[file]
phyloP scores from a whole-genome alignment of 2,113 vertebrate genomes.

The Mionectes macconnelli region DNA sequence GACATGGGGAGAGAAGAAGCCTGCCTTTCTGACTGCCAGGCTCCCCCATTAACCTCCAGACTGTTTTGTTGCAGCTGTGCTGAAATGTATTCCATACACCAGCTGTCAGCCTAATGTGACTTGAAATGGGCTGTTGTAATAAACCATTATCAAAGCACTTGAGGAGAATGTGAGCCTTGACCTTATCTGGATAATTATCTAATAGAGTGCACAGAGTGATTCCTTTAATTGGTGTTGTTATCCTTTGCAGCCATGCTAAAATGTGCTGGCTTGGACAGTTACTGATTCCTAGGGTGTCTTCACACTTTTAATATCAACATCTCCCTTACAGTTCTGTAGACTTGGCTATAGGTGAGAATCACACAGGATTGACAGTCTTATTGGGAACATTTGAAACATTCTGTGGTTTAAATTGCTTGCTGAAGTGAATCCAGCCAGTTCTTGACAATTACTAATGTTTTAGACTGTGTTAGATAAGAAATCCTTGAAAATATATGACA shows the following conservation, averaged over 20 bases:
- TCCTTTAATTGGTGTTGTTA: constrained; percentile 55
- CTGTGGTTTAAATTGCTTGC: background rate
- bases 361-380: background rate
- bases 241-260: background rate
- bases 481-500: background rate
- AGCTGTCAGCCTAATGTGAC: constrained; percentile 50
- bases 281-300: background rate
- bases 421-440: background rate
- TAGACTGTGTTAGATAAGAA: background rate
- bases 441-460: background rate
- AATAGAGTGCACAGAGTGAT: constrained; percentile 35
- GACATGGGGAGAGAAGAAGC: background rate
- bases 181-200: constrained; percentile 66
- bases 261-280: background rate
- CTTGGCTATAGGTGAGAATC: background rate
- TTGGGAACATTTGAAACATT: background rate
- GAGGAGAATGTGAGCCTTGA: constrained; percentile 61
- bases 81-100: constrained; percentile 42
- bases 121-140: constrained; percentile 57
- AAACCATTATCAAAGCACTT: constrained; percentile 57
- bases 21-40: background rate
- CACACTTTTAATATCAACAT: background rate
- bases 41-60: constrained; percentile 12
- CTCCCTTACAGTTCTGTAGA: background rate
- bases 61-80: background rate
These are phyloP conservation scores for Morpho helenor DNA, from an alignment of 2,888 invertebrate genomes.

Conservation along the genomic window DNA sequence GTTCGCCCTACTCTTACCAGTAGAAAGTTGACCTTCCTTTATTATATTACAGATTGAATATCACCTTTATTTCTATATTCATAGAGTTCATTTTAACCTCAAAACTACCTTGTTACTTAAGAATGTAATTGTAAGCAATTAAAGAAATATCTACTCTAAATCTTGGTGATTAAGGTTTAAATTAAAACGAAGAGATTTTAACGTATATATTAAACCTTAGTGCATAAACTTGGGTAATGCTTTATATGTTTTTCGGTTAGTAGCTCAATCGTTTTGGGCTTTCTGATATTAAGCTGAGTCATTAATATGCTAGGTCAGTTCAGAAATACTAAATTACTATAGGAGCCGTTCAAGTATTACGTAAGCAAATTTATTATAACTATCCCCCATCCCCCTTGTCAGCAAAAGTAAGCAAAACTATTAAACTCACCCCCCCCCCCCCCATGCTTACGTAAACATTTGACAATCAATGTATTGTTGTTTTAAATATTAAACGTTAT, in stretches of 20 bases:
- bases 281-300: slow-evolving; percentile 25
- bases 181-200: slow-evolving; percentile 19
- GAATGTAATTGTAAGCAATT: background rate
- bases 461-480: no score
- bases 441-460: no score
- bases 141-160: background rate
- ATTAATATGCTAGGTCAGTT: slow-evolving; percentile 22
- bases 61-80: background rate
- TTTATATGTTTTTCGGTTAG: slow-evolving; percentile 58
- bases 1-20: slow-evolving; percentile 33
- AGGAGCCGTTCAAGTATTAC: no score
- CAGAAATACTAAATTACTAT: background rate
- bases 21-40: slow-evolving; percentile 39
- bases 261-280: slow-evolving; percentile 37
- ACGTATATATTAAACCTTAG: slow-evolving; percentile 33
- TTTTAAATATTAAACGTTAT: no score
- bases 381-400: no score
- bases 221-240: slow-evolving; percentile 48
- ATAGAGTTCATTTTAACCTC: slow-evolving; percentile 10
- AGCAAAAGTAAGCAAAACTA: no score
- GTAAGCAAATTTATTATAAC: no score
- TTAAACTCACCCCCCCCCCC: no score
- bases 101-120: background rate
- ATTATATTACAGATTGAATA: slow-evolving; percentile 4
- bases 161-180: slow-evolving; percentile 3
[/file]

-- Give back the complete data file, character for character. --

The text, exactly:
phyloP scores from a whole-genome alignment of 2,113 vertebrate genomes.

The Mionectes macconnelli region DNA sequence GACATGGGGAGAGAAGAAGCCTGCCTTTCTGACTGCCAGGCTCCCCCATTAACCTCCAGACTGTTTTGTTGCAGCTGTGCTGAAATGTATTCCATACACCAGCTGTCAGCCTAATGTGACTTGAAATGGGCTGTTGTAATAAACCATTATCAAAGCACTTGAGGAGAATGTGAGCCTTGACCTTATCTGGATAATTATCTAATAGAGTGCACAGAGTGATTCCTTTAATTGGTGTTGTTATCCTTTGCAGCCATGCTAAAATGTGCTGGCTTGGACAGTTACTGATTCCTAGGGTGTCTTCACACTTTTAATATCAACATCTCCCTTACAGTTCTGTAGACTTGGCTATAGGTGAGAATCACACAGGATTGACAGTCTTATTGGGAACATTTGAAACATTCTGTGGTTTAAATTGCTTGCTGAAGTGAATCCAGCCAGTTCTTGACAATTACTAATGTTTTAGACTGTGTTAGATAAGAAATCCTTGAAAATATATGACA shows the following conservation, averaged over 20 bases:
- TCCTTTAATTGGTGTTGTTA: constrained; percentile 55
- CTGTGGTTTAAATTGCTTGC: background rate
- bases 361-380: background rate
- bases 241-260: background rate
- bases 481-500: background rate
- AGCTGTCAGCCTAATGTGAC: constrained; percentile 50
- bases 281-300: background rate
- bases 421-440: background rate
- TAGACTGTGTTAGATAAGAA: background rate
- bases 441-460: background rate
- AATAGAGTGCACAGAGTGAT: constrained; percentile 35
- GACATGGGGAGAGAAGAAGC: background rate
- bases 181-200: constrained; percentile 66
- bases 261-280: background rate
- CTTGGCTATAGGTGAGAATC: background rate
- TTGGGAACATTTGAAACATT: background rate
- GAGGAGAATGTGAGCCTTGA: constrained; percentile 61
- bases 81-100: constrained; percentile 42
- bases 121-140: constrained; percentile 57
- AAACCATTATCAAAGCACTT: constrained; percentile 57
- bases 21-40: background rate
- CACACTTTTAATATCAACAT: background rate
- bases 41-60: constrained; percentile 12
- CTCCCTTACAGTTCTGTAGA: background rate
- bases 61-80: background rate
These are phyloP conservation scores for Morpho helenor DNA, from an alignment of 2,888 invertebrate genomes.

Conservation along the genomic window DNA sequence GTTCGCCCTACTCTTACCAGTAGAAAGTTGACCTTCCTTTATTATATTACAGATTGAATATCACCTTTATTTCTATATTCATAGAGTTCATTTTAACCTCAAAACTACCTTGTTACTTAAGAATGTAATTGTAAGCAATTAAAGAAATATCTACTCTAAATCTTGGTGATTAAGGTTTAAATTAAAACGAAGAGATTTTAACGTATATATTAAACCTTAGTGCATAAACTTGGGTAATGCTTTATATGTTTTTCGGTTAGTAGCTCAATCGTTTTGGGCTTTCTGATATTAAGCTGAGTCATTAATATGCTAGGTCAGTTCAGAAATACTAAATTACTATAGGAGCCGTTCAAGTATTACGTAAGCAAATTTATTATAACTATCCCCCATCCCCCTTGTCAGCAAAAGTAAGCAAAACTATTAAACTCACCCCCCCCCCCCCCATGCTTACGTAAACATTTGACAATCAATGTATTGTTGTTTTAAATATTAAACGTTAT, in stretches of 20 bases:
- bases 281-300: slow-evolving; percentile 25
- bases 181-200: slow-evolving; percentile 19
- GAATGTAATTGTAAGCAATT: background rate
- bases 461-480: no score
- bases 441-460: no score
- bases 141-160: background rate
- ATTAATATGCTAGGTCAGTT: slow-evolving; percentile 22
- bases 61-80: background rate
- TTTATATGTTTTTCGGTTAG: slow-evolving; percentile 58
- bases 1-20: slow-evolving; percentile 33
- AGGAGCCGTTCAAGTATTAC: no score
- CAGAAATACTAAATTACTAT: background rate
- bases 21-40: slow-evolving; percentile 39
- bases 261-280: slow-evolving; percentile 37
- ACGTATATATTAAACCTTAG: slow-evolving; percentile 33
- TTTTAAATATTAAACGTTAT: no score
- bases 381-400: no score
- bases 221-240: slow-evolving; percentile 48
- ATAGAGTTCATTTTAACCTC: slow-evolving; percentile 10
- AGCAAAAGTAAGCAAAACTA: no score
- GTAAGCAAATTTATTATAAC: no score
- TTAAACTCACCCCCCCCCCC: no score
- bases 101-120: background rate
- ATTATATTACAGATTGAATA: slow-evolving; percentile 4
- bases 161-180: slow-evolving; percentile 3